Let me know when you find an actual argument.
You should read up on the stop Matt before putting forth your made up version of events?
He was offered a lawyer of their providing.
He wasn't allowed his own lawyer, or to contact anyone else himself.
A member of the team detaining him who refused to give his name told Greenwald he was in custody, after 3 hours, and said he wasn't allowed a lawyer
Lawyers sent to the airport anyway were not allowed to contact him for 5 hours and got to see him one hour before he was freed (probably only then due to diplomatic pressure). In the meantime he had been questioned for 8 hours.
If the government actually uses the OSA against them, then good for them, that's what the act is for.
I'm guessing however they plan to put a case together against Greenwald or the Guardian et al for publishing the documents. That would actually give them access to legal options like extradition and the like (maybe, depends on the treaties). I am all for using law appropriately, what I don't want is laws being abused for purposes outside what they are intended for as this abuse , if allowed to stand , drastically broadens the effective scope of a law well beyond it's original framers.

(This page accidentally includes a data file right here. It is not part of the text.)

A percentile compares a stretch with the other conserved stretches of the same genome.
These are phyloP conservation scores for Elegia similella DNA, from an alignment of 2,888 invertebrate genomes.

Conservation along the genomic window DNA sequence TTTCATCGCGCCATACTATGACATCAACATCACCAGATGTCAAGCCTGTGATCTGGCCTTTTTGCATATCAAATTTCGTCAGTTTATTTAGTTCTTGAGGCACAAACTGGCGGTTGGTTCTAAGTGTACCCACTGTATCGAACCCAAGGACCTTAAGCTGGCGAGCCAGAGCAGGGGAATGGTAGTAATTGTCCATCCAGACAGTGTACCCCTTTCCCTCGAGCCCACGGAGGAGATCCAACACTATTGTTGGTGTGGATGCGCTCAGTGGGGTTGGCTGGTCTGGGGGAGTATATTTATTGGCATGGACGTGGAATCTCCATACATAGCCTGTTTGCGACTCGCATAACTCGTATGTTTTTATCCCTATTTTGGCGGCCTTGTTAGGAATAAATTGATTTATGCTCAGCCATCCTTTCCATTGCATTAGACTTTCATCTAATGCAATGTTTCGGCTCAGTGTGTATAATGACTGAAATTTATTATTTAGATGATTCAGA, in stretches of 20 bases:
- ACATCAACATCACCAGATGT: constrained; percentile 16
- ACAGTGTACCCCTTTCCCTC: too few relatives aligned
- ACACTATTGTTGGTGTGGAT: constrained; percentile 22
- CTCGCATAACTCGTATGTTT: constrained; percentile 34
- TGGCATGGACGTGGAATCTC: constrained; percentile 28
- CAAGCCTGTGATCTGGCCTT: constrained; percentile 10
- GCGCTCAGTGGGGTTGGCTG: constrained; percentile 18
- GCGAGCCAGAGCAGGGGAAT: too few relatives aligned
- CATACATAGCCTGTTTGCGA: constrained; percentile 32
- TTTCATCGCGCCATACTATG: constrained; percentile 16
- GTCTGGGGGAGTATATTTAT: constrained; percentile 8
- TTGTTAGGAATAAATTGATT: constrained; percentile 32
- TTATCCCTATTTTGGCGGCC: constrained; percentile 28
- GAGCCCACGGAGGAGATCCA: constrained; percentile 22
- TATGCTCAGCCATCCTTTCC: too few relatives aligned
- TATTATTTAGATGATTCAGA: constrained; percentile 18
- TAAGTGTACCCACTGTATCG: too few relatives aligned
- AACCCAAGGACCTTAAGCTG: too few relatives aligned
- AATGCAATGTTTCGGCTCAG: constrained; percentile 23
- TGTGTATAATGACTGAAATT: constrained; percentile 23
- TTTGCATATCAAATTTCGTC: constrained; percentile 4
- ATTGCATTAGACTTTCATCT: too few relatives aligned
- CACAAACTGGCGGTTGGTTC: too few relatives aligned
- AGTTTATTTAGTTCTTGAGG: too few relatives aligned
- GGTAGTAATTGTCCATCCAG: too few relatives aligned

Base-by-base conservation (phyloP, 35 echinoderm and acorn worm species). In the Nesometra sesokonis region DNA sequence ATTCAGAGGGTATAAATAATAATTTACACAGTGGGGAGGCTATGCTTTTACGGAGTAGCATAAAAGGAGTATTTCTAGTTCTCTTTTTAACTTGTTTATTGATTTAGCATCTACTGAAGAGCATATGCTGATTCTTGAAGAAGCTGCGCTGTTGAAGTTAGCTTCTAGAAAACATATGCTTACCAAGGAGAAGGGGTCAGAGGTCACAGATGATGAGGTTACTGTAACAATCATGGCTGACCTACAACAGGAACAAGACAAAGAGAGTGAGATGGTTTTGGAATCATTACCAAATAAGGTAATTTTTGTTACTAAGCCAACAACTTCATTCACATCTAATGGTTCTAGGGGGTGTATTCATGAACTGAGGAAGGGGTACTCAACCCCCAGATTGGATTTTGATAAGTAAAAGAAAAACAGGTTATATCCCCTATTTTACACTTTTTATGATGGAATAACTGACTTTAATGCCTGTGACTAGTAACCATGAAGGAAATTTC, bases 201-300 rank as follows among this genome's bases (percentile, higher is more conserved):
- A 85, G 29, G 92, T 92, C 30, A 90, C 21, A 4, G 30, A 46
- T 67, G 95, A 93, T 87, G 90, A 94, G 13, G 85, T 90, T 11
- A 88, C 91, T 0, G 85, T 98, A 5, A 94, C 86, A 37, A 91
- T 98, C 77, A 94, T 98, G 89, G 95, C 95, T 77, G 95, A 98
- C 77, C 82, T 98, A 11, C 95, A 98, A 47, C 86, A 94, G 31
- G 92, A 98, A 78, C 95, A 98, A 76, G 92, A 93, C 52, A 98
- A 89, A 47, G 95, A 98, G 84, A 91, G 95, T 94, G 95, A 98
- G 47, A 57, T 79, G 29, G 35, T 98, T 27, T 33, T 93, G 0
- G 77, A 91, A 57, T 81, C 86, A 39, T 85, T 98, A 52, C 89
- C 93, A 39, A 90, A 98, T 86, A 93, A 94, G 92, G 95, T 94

If they had stopped David under the OSA. and demanded the return or destruction of documents in his possession that were covered by the official secrets act, as allowed by section 6, and then invoked RIPA to ask him to provide the plain text or decrypt his files if he claimed he didn't have any, then I would actually have had no problem with it. Of course this wouldn't have allowed 9 hours of forced questioning etc. and would have involved taking him to a police station, lawyers and so on.
I don't believe there would be a case to put him in prison under the OSA so long as he complied with that request. So I think it is unlikely that the case they are preparing is against him directly. Also, it's a lot easier to arrest someone when they are in your country rather than wait until he has left and try to extradite him.